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    <dcterms:abstract xml:lang="eng">A system consists of hardware and software components and makes life-critical decisions, for example, in a pacemaker. The interactions between the components of a system lead to a high degree of concurrency, which makes it a complex task to verify whether a system model violates a property of its specification. Different approaches exist to verify whether a system satisfies its specification. Test procedures are often used but are labor intensive and time-consuming. In contrast, Model checking tools systematically search through the state-space of a system model to verify whether a property in the specification is violated. When a model checker finds a property violation, it usually returns a counterexample in the form of an execution that leads to this property violation. Model Checkers are even more efficient in finding property violation than testing procedures. Realistic systems also consist of hardware components that can fail, for instance, due to fatigue of material. In these systems, a property violation cannot always be prevented. Safety standards such as ISO26262 ISO26262 recommend to justify by safety cases that a property violation is sufficiently improbable, and therefore the system is acceptably dependable. For a safety analysis, it does not suffice to find a single counterexample, but an enumeration of the possible property violations is needed. Causality Checking is an algorithmic method that utilizes a model checker to enumerate causes that explain every property violation in a model. In Causality Checking, a cause for a property violation is based on the counterfactual conditional that if the cause occurs, the property violation occurs, and if the cause would not have occurred, the property violation would not have occurred. In the analysis, Causality Checking compares the action sequences in the executions of a system model and computes causes in the form of ordered actions. Causality checking is implemented in the tool QuantUM, which analyzes the SysML model of a system, computes causes for the property violations of the system, and represents these causes in a fault tree. Causality checking is a promising approach to support the safety analysis of systems. The first significant contribution of this work is to extend and improve Causality Checking. For a safety analysis, it is essential to compute every possibility of the system to result in a property violation. Therefore, we propose revised cause definitions and analyses compared to that are complete and compute each cause for a property violation in a system. Furthermore, we explicitly compute the action order in a cause, which has not been done before. The results show that these order relations help to understand the occurrence of a property violation and the difference between causes where the action sets are subsets of one another. We demonstrate that Causality Checking can support the safety analysis by a case study considering an autonomous driving assistant. Contrary to manual driving, an autonomous driving assistant cannot rely on a driver and needs to be fail-operational, which means that the function to drive a car is provided, even in the event of a system failure. Therefore, we propose also a method to analyze whether the system is fail-operational. The results show that Causality Checking supports the safety analysis of a system. Furthermore, the automated nature of the presented analyses allows a developer to compare and evaluate design decisions early in the development of a system. The second significant contribution of this work is to adapt the idea of causes to real-time models. In an embedded system, such as a pacemaker, time is an essential aspect for the correctness of the system. We can describe such a timed system by a real-time model where time passes continuously within a location of the model and not explicitly by transit to another location. The timed counterexample of a real-time model contains a sequence of actions and time constraints that limit the possible delay values within a location. An assignment of every delay value in the timed counterexample is an execution. Considering that for the same timed counterexample, one execution can lead to a property violation and another execution can not. Both executions contain the same sequence of actions and differ only in the chosen delay values. Hence, Causality Checking cannot compute a cause for this violation, since it analyzes only the action sequences in an untimed system. In this thesis, we propose a dynamic and a static analysis that analyze a timed counterexample and compute causes for a property violation. The dynamic analysis compares the possible delay values in a timed counterexample. It computes causal ranges in which every delay assignment leads to a property violation and an alternative value assignment exists that does not lead to a property violation. Accordingly, the counterfactual conditional is satisfied and the causal range is causal. The static analysis is a repair method that computes alternative time constraints for a timed counterexample such that the property violation is no longer reachable. Since alternate time constraints prevent the property violation that occurs with the original time constraints, the  counterfactual conditional is fulfilled and the original time constraints can be assumed as causal for the property violation. 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January 11, 2023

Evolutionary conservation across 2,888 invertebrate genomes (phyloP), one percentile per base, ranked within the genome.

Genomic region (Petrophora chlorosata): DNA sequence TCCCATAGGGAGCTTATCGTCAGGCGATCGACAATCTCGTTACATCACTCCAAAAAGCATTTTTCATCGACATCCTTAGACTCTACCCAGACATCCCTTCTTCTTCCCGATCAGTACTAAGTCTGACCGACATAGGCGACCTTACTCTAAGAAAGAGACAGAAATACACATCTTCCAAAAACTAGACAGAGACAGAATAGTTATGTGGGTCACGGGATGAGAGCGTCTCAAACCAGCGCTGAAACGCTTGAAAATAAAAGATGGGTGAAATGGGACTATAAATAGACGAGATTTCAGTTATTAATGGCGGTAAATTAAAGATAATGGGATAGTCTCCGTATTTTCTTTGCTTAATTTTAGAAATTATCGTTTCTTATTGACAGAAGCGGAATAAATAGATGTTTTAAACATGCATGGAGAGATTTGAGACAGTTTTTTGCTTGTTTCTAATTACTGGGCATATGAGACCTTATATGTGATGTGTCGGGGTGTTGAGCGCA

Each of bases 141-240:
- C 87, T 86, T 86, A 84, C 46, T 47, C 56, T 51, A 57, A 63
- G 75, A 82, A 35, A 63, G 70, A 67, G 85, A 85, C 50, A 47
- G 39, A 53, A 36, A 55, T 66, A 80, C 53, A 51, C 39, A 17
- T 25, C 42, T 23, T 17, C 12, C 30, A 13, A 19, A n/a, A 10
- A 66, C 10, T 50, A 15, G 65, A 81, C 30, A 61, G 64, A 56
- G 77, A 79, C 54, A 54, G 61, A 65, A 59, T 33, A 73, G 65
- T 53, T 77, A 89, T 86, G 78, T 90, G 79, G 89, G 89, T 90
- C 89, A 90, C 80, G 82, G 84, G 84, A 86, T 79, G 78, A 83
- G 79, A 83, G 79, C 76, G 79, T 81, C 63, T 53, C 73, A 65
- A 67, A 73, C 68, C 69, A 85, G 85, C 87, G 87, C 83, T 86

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Konstanz, Univ., Diss., 2023